Malaysia Airlines allows economy passengers to pre-order meals, and they’re pretty good, said Marco ’t Hart, a Dutch citizen who runs Airlinemeals.net, which is a trove of reader photographs of meals from airlines around the world. The latest? Fancy cocktails, which are available in economy class aboard several U.S. carriers. Virgin America has even announced plans to introduce a new “send a drink” service, which will allow its customers to order drinks for other passengers from their seat-back entertainment systems.
Yet, unlike in business and first class, fancy cocktails and order-ahead meals nearly always come with a price tag. Many airlines now average between $8 and $10 in such “ancillary fees” per passenger, Erickson said.
Not every airline has caught on. On many European airlines, you’re lucky if you can buy a cookie in economy, ’t Hart said. And if the buy-on-board meals on recent Air Canada and WestJet flights are any indication, economy-class passengers are wise to bring their own food.
The comparatively short-lived period that many long-time travellers now refer to as air travel’s golden era was a product in large part of government regulation. In the United States, as in much of the world, airfares and schedules were dictated by the government; to differentiate themselves from the competition, airlines emphasized their service and food.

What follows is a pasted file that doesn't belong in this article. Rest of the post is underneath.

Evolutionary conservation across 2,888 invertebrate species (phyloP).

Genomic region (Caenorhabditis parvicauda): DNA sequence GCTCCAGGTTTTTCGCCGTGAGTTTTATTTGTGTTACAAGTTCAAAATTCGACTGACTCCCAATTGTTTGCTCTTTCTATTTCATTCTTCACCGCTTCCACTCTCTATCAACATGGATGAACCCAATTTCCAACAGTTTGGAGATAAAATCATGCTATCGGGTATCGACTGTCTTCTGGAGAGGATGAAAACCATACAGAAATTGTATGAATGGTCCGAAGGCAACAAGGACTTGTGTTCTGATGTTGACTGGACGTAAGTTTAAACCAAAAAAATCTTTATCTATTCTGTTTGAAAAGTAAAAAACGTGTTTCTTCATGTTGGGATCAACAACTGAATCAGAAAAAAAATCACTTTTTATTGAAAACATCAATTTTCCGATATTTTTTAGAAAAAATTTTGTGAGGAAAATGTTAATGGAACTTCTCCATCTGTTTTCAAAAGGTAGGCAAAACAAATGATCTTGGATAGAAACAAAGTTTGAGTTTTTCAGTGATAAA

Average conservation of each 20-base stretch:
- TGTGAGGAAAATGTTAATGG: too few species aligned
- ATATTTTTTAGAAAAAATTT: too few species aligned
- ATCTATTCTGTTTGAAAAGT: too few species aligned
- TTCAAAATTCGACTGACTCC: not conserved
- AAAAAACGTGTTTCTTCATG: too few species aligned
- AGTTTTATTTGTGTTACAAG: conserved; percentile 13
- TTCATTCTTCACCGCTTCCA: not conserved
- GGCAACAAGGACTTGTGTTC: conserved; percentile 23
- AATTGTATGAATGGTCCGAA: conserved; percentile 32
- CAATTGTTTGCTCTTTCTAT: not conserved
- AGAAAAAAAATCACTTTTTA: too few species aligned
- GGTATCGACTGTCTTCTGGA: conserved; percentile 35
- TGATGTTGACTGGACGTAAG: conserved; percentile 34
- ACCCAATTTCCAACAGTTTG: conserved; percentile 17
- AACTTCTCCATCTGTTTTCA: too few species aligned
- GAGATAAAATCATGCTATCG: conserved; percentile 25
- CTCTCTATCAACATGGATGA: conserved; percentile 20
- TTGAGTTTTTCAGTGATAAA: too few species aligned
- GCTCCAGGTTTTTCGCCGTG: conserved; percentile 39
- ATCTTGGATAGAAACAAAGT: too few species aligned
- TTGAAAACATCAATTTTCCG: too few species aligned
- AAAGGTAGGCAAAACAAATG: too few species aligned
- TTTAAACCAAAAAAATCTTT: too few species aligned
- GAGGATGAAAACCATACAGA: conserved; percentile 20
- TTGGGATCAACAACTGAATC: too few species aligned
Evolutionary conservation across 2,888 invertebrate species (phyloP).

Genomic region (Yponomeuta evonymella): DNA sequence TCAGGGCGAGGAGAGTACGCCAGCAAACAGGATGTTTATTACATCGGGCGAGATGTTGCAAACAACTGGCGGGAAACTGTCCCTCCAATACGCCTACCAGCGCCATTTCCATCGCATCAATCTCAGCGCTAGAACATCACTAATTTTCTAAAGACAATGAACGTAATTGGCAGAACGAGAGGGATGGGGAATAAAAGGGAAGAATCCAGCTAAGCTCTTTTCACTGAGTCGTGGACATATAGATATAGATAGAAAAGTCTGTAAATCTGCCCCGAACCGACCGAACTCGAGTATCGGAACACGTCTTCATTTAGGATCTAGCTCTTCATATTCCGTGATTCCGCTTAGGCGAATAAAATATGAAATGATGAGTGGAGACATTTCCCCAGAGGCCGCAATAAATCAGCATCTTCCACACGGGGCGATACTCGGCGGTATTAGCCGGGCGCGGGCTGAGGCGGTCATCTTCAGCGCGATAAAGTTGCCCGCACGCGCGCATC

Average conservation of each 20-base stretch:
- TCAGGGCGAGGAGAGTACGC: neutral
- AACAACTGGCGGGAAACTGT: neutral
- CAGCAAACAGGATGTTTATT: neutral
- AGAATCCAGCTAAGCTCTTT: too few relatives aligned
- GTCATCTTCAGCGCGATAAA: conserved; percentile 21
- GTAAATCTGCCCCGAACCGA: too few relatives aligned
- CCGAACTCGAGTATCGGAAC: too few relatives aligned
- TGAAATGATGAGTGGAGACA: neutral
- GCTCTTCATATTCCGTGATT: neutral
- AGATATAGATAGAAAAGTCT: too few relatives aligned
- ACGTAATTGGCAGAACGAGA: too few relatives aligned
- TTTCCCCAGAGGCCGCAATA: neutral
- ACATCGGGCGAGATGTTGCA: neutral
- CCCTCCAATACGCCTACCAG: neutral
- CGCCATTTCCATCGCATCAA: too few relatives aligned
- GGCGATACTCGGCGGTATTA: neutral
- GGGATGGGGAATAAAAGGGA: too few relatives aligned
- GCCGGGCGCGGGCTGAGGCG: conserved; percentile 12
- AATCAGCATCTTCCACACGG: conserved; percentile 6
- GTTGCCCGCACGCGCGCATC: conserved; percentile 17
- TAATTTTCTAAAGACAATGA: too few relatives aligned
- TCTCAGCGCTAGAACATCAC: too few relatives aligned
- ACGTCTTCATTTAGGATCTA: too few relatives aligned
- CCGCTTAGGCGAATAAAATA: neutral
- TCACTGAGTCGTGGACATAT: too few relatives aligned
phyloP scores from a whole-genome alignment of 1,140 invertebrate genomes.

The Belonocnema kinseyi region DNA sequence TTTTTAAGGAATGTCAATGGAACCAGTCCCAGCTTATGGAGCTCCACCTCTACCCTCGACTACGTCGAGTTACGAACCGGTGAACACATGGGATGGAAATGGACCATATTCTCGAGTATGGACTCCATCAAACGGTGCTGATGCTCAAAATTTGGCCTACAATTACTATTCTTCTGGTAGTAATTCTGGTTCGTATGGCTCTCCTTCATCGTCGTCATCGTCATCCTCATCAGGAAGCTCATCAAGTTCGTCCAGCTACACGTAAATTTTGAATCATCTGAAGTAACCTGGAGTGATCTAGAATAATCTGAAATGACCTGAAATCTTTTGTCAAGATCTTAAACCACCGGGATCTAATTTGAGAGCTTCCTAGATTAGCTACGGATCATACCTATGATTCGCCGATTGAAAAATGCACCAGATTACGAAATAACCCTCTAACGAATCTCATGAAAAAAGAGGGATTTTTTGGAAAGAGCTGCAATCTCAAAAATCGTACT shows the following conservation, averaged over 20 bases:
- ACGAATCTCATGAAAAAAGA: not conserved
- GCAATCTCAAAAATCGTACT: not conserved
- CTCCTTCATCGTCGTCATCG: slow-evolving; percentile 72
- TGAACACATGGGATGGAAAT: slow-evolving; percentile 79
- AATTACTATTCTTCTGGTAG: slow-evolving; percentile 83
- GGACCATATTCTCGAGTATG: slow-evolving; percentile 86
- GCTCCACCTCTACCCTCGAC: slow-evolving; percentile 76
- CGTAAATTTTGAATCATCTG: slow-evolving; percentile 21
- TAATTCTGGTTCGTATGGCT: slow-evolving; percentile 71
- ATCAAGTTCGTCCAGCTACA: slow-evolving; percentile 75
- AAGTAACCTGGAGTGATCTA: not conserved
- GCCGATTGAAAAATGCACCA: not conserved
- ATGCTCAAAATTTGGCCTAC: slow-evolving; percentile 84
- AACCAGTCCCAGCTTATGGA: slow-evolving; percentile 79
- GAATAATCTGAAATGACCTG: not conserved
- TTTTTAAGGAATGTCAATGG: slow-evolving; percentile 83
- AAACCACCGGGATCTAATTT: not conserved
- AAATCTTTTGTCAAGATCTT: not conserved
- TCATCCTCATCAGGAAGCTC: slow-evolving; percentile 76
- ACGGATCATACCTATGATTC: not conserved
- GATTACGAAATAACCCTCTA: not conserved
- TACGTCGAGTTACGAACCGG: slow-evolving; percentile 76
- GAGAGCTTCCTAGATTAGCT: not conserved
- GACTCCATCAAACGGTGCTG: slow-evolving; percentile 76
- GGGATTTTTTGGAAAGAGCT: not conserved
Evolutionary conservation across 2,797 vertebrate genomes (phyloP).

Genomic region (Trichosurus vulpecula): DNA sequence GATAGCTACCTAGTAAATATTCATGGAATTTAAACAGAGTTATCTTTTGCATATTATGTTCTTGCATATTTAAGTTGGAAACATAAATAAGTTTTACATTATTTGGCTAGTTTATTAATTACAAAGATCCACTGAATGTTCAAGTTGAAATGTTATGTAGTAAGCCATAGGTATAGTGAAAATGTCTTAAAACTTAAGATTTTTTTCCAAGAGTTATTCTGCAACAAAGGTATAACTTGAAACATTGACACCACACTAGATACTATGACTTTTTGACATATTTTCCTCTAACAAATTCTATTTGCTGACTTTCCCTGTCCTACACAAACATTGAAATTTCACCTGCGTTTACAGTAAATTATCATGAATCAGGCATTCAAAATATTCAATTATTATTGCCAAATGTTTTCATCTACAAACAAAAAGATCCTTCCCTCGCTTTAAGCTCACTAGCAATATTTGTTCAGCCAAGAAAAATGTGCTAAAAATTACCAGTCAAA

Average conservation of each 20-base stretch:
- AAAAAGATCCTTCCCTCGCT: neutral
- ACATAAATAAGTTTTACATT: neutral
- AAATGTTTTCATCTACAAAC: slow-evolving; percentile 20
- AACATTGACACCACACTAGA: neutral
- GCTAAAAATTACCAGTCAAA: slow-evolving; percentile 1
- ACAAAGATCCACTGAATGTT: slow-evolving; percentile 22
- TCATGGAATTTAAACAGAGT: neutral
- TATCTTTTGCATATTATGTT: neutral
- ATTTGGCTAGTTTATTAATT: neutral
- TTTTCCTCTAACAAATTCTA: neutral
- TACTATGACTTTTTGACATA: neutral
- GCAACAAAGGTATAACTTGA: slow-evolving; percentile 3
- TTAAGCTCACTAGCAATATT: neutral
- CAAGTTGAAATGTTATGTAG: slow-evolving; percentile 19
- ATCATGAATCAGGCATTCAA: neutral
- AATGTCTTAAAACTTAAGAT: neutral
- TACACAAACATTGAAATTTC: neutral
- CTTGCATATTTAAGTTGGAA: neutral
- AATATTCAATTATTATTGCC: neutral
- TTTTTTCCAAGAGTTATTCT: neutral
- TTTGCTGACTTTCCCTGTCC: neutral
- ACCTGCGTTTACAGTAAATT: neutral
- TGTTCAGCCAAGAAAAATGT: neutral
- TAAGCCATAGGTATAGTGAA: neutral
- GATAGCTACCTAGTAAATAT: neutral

One Pan Am ad from the 1950s showed stewardesses pushing carts heaped with lobster, caviar and what looks like chateaubriand, which they carved and served seat-side. In the 1960s, an advertisement from TWA boasted that its first-class meals were cooked to order, and included filet mignon, lobster cardinal, double-cut lamb chops and Cornish hen Veronique.
“There hasn’t been anything like our Royal Ambassador First Class menu since Henry VIII invented banquets,” it said.
Chef Roth began developing his dishes for Air France last summer, alongside chefs from Servair, a catering subsidiary. The meals are often prepared and cooked three days before a flight, so he had to pick ingredients that could hold their taste and texture. For the same reason, meats and fish have to be cooked all the way through, he was told. And there was no getting around another thing: They would be reheated the same way all airline food is reheated, with the usual sheet of foil crimped over top.
The flight I took was a morning haul from Paris to Montreal. By 11 a.m. or so Paris time, I had an excellent glass of white Burgundy in my hand. The meal started with the airline’s usual business-class appetizers – Roth had prepared six main dishes only. The usual was pretty good, though. The first course: tiny sliced scallops with chopped green apple and Comté cheese that had been marinated in lemon, herbs and kaffir lime oil. They served foie gras next, and good bread with Normandy butter.